TORONTO — Ontario will not meet its goal of creating 15,000 new long-term care beds by 2024, the province’s fiscal watchdog said in a new report released Wednesday.
The Financial Accountability Office also said that the 30,000 new beds the province has promised to add over 10 years won’t be enough to meet the demands of a growing and aging population.
“The FAO estimates that only 8,251 new long-term care beds will be in service by the end of the 2023-24 fiscal year,” the report said.
“This is well short of the province’s previous commitment to add 15,000 new long-term care beds by 2023-24.”
There are about 78,000 long-term care beds in the province at the moment.
The FAO projects the province will not reach 15,000 beds until the 2025-26 fiscal year.
The vast majority of residents currently in long-term care – about 80 per cent – are aged 75 and older, the report noted.
“Looking ahead, the FAO projects that the number of Ontarians aged 75 and over will increase by 52 per cent from 2018-19 to 2029-30 while the number of long-term care beds will increase by 38 per cent,” the report said.
“This indicates that the province’s plan to add 30,000 beds by 2028-29 will likely not be sufficient to keep pace with the growing demand for long-term care from Ontario’s growing and aging population.”
There are more than 31,000 beds in the system that are not built to modern standards. They are built to 1972 standards – with three to four beds per room and no washrooms in all rooms.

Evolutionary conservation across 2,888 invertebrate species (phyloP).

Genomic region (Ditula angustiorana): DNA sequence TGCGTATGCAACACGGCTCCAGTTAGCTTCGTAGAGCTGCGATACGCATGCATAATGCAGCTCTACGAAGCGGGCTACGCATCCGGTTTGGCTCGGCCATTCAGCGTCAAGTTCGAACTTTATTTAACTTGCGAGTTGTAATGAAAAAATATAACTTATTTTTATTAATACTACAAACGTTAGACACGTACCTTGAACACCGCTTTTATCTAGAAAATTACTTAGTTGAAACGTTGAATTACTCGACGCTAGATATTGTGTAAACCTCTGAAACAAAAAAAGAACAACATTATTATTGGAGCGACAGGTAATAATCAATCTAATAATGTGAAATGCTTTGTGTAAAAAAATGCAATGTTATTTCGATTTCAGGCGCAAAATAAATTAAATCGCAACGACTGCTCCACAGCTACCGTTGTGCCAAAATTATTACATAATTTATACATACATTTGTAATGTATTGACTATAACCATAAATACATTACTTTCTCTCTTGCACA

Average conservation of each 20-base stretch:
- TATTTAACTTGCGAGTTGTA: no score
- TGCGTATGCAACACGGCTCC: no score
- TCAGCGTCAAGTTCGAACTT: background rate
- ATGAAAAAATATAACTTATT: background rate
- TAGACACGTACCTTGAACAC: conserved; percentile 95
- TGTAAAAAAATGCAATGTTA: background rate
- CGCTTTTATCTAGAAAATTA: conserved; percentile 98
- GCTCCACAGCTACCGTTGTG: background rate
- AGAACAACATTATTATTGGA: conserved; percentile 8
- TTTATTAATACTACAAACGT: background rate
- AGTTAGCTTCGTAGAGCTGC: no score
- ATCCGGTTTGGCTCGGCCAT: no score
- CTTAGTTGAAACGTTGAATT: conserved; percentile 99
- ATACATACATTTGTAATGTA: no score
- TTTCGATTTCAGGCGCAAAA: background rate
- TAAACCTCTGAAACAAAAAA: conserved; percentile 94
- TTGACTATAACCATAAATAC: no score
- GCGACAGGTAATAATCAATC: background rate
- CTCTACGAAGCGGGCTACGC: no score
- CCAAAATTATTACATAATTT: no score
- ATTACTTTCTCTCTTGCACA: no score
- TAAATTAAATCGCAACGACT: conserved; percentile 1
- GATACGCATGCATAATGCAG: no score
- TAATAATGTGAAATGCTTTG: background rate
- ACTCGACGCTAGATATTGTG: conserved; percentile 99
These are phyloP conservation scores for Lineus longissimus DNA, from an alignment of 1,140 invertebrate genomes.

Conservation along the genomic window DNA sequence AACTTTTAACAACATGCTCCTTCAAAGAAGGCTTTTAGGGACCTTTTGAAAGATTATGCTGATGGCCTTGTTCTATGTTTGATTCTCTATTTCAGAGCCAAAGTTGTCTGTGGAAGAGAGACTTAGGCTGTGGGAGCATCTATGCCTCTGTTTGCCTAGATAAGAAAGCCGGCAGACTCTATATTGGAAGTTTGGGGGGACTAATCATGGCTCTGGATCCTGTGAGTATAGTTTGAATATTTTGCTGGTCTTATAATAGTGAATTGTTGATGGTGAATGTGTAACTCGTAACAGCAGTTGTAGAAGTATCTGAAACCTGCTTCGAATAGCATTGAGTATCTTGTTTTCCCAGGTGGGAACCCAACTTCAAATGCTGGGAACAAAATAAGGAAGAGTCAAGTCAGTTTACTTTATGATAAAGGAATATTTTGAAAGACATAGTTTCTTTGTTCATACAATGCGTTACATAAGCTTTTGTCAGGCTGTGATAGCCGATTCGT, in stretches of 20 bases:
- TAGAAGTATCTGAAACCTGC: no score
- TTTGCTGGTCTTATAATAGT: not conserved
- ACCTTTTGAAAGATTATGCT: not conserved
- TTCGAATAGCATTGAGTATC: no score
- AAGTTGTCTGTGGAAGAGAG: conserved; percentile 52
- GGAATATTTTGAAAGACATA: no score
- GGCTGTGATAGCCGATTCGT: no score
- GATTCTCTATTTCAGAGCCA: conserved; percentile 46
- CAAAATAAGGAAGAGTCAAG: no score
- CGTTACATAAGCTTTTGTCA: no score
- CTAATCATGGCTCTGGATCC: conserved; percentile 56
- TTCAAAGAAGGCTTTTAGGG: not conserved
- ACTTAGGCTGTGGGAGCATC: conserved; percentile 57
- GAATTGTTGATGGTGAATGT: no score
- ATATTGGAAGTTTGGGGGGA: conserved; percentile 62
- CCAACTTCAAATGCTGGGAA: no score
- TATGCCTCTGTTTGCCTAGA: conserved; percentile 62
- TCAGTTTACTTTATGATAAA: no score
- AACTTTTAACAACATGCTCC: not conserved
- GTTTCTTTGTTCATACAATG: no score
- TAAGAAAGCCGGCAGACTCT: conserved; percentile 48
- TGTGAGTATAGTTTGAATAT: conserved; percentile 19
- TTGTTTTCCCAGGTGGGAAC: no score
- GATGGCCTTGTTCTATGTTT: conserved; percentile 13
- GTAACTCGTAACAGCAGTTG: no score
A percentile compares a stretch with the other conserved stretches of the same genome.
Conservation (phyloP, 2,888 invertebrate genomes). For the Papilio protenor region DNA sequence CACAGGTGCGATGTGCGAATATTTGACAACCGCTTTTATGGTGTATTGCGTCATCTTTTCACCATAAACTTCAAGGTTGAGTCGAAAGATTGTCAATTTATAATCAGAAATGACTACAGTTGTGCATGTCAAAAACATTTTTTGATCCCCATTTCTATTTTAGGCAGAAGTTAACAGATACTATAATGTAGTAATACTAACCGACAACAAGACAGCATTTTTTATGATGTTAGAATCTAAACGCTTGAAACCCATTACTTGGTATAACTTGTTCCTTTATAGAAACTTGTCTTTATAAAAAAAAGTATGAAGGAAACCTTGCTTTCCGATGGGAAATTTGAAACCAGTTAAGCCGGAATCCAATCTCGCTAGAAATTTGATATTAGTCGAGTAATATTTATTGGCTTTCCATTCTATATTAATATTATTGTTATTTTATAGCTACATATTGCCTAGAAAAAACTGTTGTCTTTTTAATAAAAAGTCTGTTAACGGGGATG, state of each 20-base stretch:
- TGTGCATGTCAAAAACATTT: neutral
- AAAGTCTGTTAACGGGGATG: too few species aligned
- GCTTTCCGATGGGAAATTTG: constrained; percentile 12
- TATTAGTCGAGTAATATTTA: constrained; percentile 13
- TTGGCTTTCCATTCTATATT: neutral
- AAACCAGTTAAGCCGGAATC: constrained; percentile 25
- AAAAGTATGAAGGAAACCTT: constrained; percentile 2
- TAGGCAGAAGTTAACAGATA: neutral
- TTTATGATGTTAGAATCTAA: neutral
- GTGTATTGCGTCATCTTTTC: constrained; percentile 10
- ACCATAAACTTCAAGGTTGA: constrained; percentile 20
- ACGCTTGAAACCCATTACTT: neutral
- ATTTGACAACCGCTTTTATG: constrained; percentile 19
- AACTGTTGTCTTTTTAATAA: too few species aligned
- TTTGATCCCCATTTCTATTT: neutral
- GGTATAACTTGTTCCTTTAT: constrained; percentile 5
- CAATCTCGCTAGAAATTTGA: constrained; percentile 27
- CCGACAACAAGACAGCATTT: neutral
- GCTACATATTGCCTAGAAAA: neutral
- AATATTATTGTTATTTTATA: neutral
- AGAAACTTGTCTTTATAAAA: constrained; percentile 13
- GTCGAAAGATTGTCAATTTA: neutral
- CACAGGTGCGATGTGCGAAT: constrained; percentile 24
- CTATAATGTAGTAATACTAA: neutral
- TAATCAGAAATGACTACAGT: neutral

The province has allocated nearly 16,000 of those beds for redevelopment, leaving the remainder with no redevelopment plans, the FAO said.
The watchdog also identified several risks that could derail the goal to reach 108,000 beds by the end of the decade.
That includes construction delays and non renewal of existing beds.
There are also 7,400 beds in older homes that were taken out of service during the pandemic to help mitigate the risks of COVID-19 spreading, the FAO noted.
“Ongoing infection prevention and control measures could mean that many of these beds will continue to be unavailable and some beds may be prevented from reopening entirely,” the report said.
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Last November, the government promised to establish a new standard that would see nursing home residents receive an average of four hours of direct care every day.
The FAO said the province will need to hire 17,000 personal support workers and more than 12,000 nurses to fulfil that promise.
Premier Doug Ford has pledged to achieve the standard by 2024-25 and said the province will need to hire “tens of thousands” more personal support workers, registered practical nurses and registered nurses to provide the care.
The province committed to hiring more than 27,000 nurses and personal support workers in the 2021 budget.
The FAO noted this hiring binge will go directly toward achieving the goal of providing four hours of care per day and does not address how many health-care workers are needed for the new beds.
“In total, the FAO estimates that over 37,000 nurses and personal support workers will need to be hired by 2024-25 to support both the increase in the supply of new long-term care beds and the increase in daily direct care hours,” the report said.
The watchdog projects spending on long-term care will increase to $10.6 billion per year by 2030, up from $4.4 billion per year in 2019-20.
The new report is based on the province’s 2021-22 expenditure estimates.